The big news of 2014 when it came to Sky was that seeing growth slow in the United Kingdom, they would take over Sky Italia and Sky Deutschland to give them a presence not just in the UK, but across Europe too. At the time, it was mooted this deal would cost £4.9 billion in cash. In return, Sky would acquire 100% of Sky Italia, which was owned by 21st Century Fox and approximately 57.4% of interest in Sky Deutschland stock.
Under the rules of the German Stock market though, Sky also had to offer their share purchase price to minority share holders too. At the time, Sky believed that many minority shareholders would keep hold of their stock, and had publicly stated that they were more than happy with the controlling stake they were taking in the company. However, it was soon revealed that a huge number of the minority shareholders were happy to cash in, and Sky would take 87% of all shares in the German company.
Spotting an opportunity, Sky kept their offer open to the remaining shareholders and by the start of this year, they had scooped up more than 95% of all shares, leaving just 4.2% in free float on the Frankfurt Stock Exchange.
In the background to all of this, Sky have been doing an immense amount of background restructuring, consolidating teams across Europe, laying off many members of staff and rebuilding a company in the image of their UK enterprise. This new company, far from making a loss like it had for many years, is now turning a solid profit and growing considerably, making Sky's announcement that they've now taken 100% of all shares in the company even better news.
With Sky Italia and Deutschland now firmly in hand, Sky has consolidated its position as Europe's leading entertainment company, and with 100% ownership of both companies it can now take full advantage of growth opportunities across their five territories. Sky are also in line to benefit from the expertise of the highly talented people who have been working within Italia and Deutschland, whose expertise can now be leveraged in the UK business.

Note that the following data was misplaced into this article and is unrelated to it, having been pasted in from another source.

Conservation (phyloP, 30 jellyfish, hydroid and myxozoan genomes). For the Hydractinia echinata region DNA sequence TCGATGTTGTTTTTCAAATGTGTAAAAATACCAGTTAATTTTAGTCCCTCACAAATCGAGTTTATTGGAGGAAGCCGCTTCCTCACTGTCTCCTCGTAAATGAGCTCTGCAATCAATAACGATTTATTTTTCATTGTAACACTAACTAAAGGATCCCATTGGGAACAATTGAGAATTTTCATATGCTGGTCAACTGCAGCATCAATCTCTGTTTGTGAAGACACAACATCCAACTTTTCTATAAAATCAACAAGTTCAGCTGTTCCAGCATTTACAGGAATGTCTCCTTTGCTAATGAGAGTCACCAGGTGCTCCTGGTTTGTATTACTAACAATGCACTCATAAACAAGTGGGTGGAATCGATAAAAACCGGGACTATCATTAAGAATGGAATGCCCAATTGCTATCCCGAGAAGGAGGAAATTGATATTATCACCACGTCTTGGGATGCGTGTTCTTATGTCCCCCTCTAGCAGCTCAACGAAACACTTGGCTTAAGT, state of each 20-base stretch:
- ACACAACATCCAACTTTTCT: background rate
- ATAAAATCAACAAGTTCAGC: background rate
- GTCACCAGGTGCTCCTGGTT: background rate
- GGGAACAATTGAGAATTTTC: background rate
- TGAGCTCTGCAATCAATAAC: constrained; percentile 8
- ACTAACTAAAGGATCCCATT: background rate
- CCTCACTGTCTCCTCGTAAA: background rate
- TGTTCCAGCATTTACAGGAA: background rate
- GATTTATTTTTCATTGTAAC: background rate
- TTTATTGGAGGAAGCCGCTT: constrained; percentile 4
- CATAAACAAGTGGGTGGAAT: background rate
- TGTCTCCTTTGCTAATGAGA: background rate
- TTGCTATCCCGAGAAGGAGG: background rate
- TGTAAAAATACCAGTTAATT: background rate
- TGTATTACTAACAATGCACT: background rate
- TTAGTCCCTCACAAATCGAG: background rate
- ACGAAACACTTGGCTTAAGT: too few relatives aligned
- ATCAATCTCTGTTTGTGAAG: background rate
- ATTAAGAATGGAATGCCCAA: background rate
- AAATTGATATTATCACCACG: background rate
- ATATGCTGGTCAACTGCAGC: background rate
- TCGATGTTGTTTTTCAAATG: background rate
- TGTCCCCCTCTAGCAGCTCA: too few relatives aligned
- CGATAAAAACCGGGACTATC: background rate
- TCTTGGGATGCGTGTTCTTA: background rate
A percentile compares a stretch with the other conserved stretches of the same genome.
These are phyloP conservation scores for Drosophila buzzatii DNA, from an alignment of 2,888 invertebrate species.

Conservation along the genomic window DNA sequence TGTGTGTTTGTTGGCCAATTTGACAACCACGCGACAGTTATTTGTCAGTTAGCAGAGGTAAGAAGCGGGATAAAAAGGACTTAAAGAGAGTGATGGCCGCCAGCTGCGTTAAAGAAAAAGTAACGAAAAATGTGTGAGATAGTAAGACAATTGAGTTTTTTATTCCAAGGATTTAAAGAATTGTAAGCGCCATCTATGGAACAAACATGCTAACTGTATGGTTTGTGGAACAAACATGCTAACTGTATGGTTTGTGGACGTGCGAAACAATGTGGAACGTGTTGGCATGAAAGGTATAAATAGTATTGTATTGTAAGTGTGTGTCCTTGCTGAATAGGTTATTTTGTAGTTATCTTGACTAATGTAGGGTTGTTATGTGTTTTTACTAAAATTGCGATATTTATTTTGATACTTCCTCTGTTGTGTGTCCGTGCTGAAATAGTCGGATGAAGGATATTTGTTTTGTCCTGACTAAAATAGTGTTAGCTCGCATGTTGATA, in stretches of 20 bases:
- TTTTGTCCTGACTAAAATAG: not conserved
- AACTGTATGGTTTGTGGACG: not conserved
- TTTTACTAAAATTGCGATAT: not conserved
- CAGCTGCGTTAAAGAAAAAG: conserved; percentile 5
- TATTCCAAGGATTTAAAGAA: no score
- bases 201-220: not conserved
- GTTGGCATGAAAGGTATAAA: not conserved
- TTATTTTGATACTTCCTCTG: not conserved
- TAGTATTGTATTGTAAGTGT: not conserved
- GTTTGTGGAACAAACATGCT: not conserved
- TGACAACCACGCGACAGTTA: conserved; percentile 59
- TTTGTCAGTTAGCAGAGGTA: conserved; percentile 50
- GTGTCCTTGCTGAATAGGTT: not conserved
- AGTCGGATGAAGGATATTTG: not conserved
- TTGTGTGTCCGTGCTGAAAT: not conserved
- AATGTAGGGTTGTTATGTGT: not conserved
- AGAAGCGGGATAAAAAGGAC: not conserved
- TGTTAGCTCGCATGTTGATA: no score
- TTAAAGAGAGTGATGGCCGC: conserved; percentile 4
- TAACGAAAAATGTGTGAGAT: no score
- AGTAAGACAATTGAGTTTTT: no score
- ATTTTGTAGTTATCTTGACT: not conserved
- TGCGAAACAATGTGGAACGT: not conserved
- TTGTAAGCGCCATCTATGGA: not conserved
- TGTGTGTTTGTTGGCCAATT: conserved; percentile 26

Sky estimate that there are 65 million households within their territories which haven't yet taken up pay TV. Although that number doesn't take into account poverty or a lack of demand, it still presents an incredibly potential for growth for the company. The sheer size of Sky now also means that they can negotiate much harder with content providers in the knowledge that they'll be reaching a much greater audience than ever before, hopefully keeping customers from the Sky cancellation hotline.
On the deal, Jeremy Darroch, Sky’s Group Chief Executive said: “The full acquisition of Sky Deutschland is the latest step in creating an even stronger business for the future. The opportunity ahead is substantial and we have a strong platform on which to build and deliver benefits for customers and shareholders alike.”
With all shares now purchased, Sky intend to take Sky Deutschland AG off the Frankfurt Stock Exchange and keep it unlisted. With a presence now in the UK, Ireland, Germany, Austria and Italy, Sky has an annual revenue of over £11 billion and a combined programming budget of over £4.9 billion and over 30,000 employees.
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